Sunday, May 31, 2009

Secret coaches' poll to lead to a football playoff?

American Football Coaches Association (AFCA) Executive Director Grant Teaff announced that beginning in 2010, the final votes by coaches in the USA Today coaches' poll - which accounts for one-third of the Bowl Championship formula - will be secret and no longer disclosed to the public. According to an article in USA Today, "The adjustments were made based on the results of a three-month independent study by Gallup World Poll of the voter selection process and voting procedures. Gallup recommended the change because confidentiality leads to a better poll, according to Teaff. 'Why do you have booths for people to vote in?' he said."


As a general rule of thumb in polling, confidentiality can enhance honesty. For example, if polling about personal use of alcohol or drugs, views on gay marriage, or workplace satisfaction, the likelihood of honest disclosure is enhanced by confidentiality. Respondents are able to express views or disclose information that may cast a poor light on themselves, may not be popular due to political correctness or may subject them to retribution with a confidential poll.


However, there are significant differences between these situations and those that are presented in the football coaches' poll. Transparency is not only preferable to secrecy, it's necessary.


The greatest difference is that voters in the coaches' poll are likely to find themselves in situations where they have significant conflicts of interest and stand to personally benefit from their vote. Unlike judges who will recuse themselves from situations with conflict of interest, football coaches do not do the same. Below are some plausible examples of situations where transparency is preferable to secrecy:


  • A coach voting in a situation where their own team is in position to play in the national championship game.

  • A coach voting on a hated rival lowers the rival's rank a few notches in order to keep the rival out of a national championship game which will impact his own team's recruiting.

  • A coach under-ranking a non-BCS conference school (e.g. Boise State) in order prevent that school from going to a lucrative BCS bowl so that they or another conference member can receive a more desirable bowl bid and the associated financial benefits.

  • A coach's contract has incentive clauses based on their final BCS ranking or for playing in a BCS bowl.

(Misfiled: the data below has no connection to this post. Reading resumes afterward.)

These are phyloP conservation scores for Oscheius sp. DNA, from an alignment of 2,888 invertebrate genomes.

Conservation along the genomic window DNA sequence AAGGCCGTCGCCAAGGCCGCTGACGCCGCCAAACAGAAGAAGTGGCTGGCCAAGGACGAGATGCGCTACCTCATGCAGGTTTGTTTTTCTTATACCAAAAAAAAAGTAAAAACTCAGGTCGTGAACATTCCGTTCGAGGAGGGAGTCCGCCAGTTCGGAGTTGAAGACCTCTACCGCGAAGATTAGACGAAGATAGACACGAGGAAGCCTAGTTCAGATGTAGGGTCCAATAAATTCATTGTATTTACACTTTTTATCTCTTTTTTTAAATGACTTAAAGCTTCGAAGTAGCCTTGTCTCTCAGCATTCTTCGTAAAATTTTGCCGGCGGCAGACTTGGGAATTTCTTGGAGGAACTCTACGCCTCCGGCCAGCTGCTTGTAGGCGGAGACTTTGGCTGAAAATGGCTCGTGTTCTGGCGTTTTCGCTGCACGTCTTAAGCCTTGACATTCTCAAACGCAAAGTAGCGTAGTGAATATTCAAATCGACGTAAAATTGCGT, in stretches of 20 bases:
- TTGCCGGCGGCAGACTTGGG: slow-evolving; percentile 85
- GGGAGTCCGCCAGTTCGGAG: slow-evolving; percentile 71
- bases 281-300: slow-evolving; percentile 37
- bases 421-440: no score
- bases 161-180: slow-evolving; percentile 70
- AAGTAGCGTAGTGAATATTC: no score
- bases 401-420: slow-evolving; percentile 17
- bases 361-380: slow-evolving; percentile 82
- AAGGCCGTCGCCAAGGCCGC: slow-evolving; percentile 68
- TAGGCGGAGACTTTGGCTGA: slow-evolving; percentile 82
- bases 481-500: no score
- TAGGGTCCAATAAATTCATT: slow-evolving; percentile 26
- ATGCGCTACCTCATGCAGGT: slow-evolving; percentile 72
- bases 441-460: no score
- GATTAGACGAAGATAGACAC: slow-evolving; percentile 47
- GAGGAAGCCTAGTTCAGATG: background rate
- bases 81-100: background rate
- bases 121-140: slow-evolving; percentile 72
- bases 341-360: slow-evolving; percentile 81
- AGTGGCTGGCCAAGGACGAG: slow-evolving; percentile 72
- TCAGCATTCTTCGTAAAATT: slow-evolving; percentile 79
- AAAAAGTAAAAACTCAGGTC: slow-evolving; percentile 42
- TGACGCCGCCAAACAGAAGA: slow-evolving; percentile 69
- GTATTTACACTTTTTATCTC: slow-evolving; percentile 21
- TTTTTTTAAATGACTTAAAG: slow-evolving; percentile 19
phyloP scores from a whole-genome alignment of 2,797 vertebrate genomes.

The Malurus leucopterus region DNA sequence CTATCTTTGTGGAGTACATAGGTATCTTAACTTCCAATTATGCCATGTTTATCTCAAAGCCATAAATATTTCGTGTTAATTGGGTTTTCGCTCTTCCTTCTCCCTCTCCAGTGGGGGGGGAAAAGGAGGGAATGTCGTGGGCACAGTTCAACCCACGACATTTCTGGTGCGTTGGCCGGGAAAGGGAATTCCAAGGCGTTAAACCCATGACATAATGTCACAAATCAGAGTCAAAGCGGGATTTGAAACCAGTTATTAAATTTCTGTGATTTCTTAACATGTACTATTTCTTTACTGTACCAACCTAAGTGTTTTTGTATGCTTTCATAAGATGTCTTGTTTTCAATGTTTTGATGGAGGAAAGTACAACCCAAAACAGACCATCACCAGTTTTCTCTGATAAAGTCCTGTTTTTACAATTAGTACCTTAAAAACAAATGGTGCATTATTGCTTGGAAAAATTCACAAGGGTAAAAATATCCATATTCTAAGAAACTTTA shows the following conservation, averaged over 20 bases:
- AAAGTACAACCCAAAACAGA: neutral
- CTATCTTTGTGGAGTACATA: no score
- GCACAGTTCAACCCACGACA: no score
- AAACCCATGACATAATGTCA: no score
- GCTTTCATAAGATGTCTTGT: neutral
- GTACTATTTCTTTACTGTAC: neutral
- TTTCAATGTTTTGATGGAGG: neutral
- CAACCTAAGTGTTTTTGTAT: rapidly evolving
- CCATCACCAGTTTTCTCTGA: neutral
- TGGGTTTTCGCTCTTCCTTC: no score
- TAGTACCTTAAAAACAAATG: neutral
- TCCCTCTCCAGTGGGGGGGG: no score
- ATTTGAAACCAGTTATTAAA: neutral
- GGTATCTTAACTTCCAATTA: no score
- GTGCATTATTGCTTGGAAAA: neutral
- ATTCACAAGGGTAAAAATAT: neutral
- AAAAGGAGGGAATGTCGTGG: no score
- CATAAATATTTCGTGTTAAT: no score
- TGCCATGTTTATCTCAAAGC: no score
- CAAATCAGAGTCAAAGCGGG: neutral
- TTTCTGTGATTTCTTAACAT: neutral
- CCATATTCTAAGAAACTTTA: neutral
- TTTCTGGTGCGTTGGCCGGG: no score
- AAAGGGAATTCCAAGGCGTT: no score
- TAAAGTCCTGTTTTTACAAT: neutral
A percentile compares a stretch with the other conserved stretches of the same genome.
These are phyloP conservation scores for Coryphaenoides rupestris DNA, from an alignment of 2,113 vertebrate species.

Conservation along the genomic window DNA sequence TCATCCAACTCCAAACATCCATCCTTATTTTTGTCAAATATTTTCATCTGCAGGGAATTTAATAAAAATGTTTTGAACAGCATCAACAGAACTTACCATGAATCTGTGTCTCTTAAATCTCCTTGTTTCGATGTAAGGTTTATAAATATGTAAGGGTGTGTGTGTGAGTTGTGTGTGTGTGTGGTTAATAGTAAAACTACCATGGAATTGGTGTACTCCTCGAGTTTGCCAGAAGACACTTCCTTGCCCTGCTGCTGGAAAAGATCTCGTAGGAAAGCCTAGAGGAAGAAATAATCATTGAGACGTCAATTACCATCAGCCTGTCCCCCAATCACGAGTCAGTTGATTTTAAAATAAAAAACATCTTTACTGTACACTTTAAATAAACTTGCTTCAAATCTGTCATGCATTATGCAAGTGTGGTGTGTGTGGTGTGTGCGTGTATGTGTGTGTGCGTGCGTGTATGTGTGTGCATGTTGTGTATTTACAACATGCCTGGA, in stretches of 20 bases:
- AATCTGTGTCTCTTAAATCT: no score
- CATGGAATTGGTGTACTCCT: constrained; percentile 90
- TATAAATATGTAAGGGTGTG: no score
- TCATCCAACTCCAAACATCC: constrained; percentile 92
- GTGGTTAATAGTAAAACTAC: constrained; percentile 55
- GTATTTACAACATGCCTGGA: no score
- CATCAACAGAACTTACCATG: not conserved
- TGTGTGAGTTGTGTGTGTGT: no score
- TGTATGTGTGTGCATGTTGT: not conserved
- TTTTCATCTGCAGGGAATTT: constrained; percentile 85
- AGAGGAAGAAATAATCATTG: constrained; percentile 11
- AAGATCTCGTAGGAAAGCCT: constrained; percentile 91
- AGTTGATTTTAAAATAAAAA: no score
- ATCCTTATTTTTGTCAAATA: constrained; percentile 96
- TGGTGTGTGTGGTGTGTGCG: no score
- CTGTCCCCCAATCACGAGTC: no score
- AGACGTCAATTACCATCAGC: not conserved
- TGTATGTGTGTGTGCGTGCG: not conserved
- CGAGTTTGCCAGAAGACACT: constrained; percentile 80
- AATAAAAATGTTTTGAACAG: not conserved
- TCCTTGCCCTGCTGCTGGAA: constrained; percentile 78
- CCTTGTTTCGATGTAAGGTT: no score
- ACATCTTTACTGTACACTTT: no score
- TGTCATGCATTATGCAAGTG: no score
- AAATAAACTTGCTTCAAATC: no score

Secrecy in the poll increases the possibility of manipulation by significantly over-rating one's own team or by under-rating a key competitor thus increasing the value of their own vote while neutralizing the decisions of other voters.

Further, the idea that coaches shouldn't be subjected to public scrutiny or pressure is specious. Coaches are already used to second guessing, partisan fans and media scrutiny and can certainly handle questions about why they viewed one team better than another. Any coach who is legitimately concerned about this issue should simply decline to participate, except none will because it's in their best interest to be a voter.

Football coaches are by nature a paranoid lot (see former coach Bill Curry's comments) and most probably love a good conspiracy theory. The AFCA's decision to embrace secrecy over transparency will promote such theories among their members and fans by making it easier for politics and self interest (or at a minimum, the perception of them) to play a role in the selection process. With a bill in Congress attempting to ban use of the phrase "national championship" unless the Football Bowl Subdivision (FBS) champion is determined via a playoff, perhaps this ill-conceived idea will move the sport one step closer to that possibility. Now that's a conspiracy theory worth discussing.

1 comment:

Anonymous said...

The current state of big-time college football is a disaster. For the NCAA not to have stepped in years ago to clean it up and bring it under its umbrella is insane. It's done all in the name of money and power and nothing else. In many ways, it mirrors the federal government, where lobbyists (in this case the bowls) have a disproportionate influence over what happens, when often simple changes (such as a playoff) are obvious.